Dan's Dugout: More Mariners coming to Cooperstown? • Latino Sports

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Dan’s Dugout: More Mariners coming to Cooperstown?

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Ken Griffey, Jr. is the first man to sport a Mariners hat in the Hall of Fame but may not be the last.

He’d like to see Ichiro Suzuki and Edgar Martinez follow his lead.

A relaxed Junior Griffey joins the festivities at Doubleday Field Monday. Photo credit: Dan Schlossberg

A relaxed Junior Griffey joins the festivities at Doubleday Field Monday. Photo by Dan Schlossberg

That’s what Junior told a Doubleday Field crowd in Cooperstown Monday at an informal discussion moderated by Peter Gammons of MLB Network.

With fellow inductee Mike Piazza at his side, Griffey talked at length about Ichiro, now concluding his career with the Miami Marlins.

“When he came over here, he had a bad spring and Lou Piniella said ‘I can’t believe he came over here to do this. He’s not going to play for me,'” Griffey remembered. “But I knew how good he was. I watched him do things I wish I could do. He has a lot more power than he shows too.”

Ichiro, a legend in Japan before coming stateside, shrugged off his bad spring with a spectacular first season in 2001. In fact, he joined Fred Lynn as the only men to win Rookie of the Year and Most valuable Player honors in the same season.

“He’s got the body of a 12-year-old gymnast,” Piazza said of Ichiro. “We (the Dodgers) went on tour over there after the World Series one year and I couldn’t believe he was the national treasure of Japan. He looked like a little kid. But I knew he was going to be great in the United States.”

A 5’9″ lefthanded hitter who turns 43 in October, Ichiro is finishing with a flourish. For those willing to combine his Japanese and American totals, he already has the most hits in baseball history. And he’s about to vault into the 3,000 hit club in the U.S. majors, thanks primarily to his best season since 2009.

Ken Griffey and Mike Piazza with MLB Network's Peter Gammons Monday. Credit: Dan Schlossberg

Ken Griffey and Mike Piazza with MLB Network’s Peter Gammons Monday. Photo: Dan Schlossberg

Miami manager Don Mattingly has found ample playing time for the two-time batting champion even though Ichiro began the season as his fourth outfielder.

Had he been part of the National League All-Star squad that scored a measly two runs in San Diego earlier this month, the Senior Circuit might have changed the outcome. He remains the only man to hit an inside-the-park home run in All-Star play (San Francisco 2007).

The .314 batting average that belonged to Ichiro before this season started is even likely to increase — along with his Hall of Fame chances.

Now that he’s in the gallery himself, Griffey says he’d like Edgar Martinez to join him. The seven-time All-Star had 309 home runs to go with a .312 lifetime average but served mainly as a designated hitter. That might be working against him.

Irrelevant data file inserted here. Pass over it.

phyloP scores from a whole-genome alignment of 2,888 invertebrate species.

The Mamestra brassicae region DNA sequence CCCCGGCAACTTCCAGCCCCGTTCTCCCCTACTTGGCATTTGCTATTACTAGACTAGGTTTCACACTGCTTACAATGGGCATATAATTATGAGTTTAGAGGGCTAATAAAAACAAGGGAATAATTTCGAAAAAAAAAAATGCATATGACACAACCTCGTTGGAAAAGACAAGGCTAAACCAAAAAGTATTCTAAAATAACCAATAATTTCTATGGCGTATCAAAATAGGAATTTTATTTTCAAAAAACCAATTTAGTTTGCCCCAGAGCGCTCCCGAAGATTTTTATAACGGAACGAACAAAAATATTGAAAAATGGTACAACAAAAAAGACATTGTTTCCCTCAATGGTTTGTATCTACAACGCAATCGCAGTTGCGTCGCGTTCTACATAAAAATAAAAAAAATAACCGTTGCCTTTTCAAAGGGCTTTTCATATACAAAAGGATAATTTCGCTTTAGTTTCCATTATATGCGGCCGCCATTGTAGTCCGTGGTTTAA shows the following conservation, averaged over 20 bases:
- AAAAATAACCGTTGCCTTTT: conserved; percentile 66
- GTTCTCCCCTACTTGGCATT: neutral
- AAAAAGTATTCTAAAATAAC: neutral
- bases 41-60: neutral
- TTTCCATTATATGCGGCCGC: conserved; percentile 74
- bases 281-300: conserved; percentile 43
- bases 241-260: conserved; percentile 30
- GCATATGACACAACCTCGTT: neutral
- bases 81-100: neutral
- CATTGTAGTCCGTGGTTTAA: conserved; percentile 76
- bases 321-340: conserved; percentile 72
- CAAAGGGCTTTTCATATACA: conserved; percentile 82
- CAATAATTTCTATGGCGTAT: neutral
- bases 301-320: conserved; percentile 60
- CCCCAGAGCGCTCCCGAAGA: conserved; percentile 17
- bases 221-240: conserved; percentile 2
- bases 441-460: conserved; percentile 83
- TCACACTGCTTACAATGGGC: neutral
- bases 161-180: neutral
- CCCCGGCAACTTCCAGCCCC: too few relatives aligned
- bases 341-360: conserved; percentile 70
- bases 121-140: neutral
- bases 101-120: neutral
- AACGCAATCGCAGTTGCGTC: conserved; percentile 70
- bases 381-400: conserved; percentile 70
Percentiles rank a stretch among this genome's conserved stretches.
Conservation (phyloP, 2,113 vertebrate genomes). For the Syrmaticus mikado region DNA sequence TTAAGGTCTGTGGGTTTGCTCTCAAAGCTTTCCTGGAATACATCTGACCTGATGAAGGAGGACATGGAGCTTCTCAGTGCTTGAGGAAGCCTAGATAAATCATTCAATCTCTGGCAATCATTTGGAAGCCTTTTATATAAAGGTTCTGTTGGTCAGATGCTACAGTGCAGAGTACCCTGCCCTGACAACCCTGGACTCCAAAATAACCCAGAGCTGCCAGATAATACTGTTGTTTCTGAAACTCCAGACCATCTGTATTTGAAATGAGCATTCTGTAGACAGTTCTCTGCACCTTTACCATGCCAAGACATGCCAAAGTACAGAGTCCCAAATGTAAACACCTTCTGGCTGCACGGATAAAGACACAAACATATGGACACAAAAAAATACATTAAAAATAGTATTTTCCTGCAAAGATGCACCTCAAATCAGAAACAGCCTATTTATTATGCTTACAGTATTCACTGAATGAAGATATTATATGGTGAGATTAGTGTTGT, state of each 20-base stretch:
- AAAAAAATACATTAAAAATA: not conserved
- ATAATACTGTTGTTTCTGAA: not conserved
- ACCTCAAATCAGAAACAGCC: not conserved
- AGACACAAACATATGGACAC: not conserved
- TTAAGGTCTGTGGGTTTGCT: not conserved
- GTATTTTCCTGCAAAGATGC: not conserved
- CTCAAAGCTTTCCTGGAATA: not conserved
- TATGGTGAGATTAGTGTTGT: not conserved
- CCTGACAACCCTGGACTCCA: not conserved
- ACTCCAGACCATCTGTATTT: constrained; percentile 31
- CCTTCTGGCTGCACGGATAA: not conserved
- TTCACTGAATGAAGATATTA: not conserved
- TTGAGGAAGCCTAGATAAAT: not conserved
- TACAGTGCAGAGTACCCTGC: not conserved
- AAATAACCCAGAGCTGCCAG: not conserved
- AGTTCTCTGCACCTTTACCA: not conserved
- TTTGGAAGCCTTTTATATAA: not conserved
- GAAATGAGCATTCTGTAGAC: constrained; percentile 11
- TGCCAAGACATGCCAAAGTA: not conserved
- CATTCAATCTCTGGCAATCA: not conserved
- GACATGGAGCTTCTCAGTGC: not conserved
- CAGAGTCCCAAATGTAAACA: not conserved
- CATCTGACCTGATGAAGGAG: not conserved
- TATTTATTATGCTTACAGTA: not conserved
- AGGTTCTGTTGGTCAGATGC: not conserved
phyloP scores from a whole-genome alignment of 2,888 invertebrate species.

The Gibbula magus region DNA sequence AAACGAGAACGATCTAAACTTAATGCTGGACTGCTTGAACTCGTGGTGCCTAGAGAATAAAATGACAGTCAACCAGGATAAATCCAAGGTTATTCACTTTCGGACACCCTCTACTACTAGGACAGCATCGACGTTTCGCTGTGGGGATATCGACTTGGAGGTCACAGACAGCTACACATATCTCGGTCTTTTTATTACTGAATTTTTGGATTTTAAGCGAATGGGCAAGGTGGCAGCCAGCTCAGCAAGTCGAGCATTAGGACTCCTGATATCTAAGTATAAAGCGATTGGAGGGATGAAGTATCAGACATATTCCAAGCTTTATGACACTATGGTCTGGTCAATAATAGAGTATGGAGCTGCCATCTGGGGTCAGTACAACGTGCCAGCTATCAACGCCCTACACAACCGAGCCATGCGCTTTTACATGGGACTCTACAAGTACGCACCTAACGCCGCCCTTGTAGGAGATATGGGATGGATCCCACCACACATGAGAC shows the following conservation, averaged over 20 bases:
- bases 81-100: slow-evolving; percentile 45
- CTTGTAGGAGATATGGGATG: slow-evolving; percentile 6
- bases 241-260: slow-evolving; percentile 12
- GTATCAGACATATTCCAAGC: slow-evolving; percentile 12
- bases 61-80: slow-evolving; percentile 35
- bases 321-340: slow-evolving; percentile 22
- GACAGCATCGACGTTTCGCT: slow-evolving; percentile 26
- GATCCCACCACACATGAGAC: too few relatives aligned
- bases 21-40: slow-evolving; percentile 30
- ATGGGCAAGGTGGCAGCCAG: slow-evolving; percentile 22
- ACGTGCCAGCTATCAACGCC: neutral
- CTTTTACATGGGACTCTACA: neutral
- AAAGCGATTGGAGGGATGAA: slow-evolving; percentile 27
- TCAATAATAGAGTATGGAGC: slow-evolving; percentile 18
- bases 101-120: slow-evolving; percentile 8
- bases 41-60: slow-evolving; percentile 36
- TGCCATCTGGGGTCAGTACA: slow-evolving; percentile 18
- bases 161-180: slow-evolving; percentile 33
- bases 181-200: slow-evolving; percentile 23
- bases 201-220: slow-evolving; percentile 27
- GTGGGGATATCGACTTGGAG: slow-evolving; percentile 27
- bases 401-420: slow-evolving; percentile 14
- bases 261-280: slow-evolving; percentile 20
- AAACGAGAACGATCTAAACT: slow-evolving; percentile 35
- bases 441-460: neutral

Some players have to bide their time for entrance, however. Jim Rice, for example, made it on his 15th and final year on the ballot.

Griffey coasted in, receiving a record percentage of the vote the first time he was eligible. As a result, he

The 2016 Hall of Fame logo. Credit: Dan Schlossberg

2016 Hall of Fame logo.
Credit: Dan Schlossberg

became the first top draft pick to reach Cooperstown.

Piazza was at the other end, a 62nd-rounder with 1,389 players picked ahead of him.

“I may have been gifted but gifted people still have to work,” Griffey told a sea of Seattle fans at Doubleday Field. He admitted his only regret was missing the World Series, a void shared by 25 other Hall of Famers. Piazza made it in 2000 when the Mets played the Yankees in a Subway Series.

Elsewhere in baseball:

The Chicago Cubs are convinced that acquiring Yankees closer Aroldis Chapman will allow them to win

Aroldis Chapman brings his fearsome fastball to the North Side of Chicago

Aroldis Chapman brings his fearsome fastball to the North Side of Chicago

their first World Series since 1908 . . .

Melvin Upton, Jr. should thrive with the homer-friendly Rogers Centre as his new home following a trade from San Diego . . .

Bedeviled by injuries to their rotation, the Los Angeles Dodgers seem prepared to swap five prospects for disgruntled White Sox southpaw Chris Sale, a strikeout machine . . .

Look for the Milwaukee Brewers to move All-Star catcher Jonathan Lucroy to the highest bidder before the August 1 trade deadline.

 

 

About Dan Schlossberg

Former AP sportswriter Dan Schlossberg of Fair Lawn, NJ has produced 35 baseball books, including autobiographies of Ron Blomberg, Al Clark, and Milo Hamilton. Also a broadcaster, he is the host and executive producer of Braves Banter and Travel Itch Radio and a contributor to Sirius XM.

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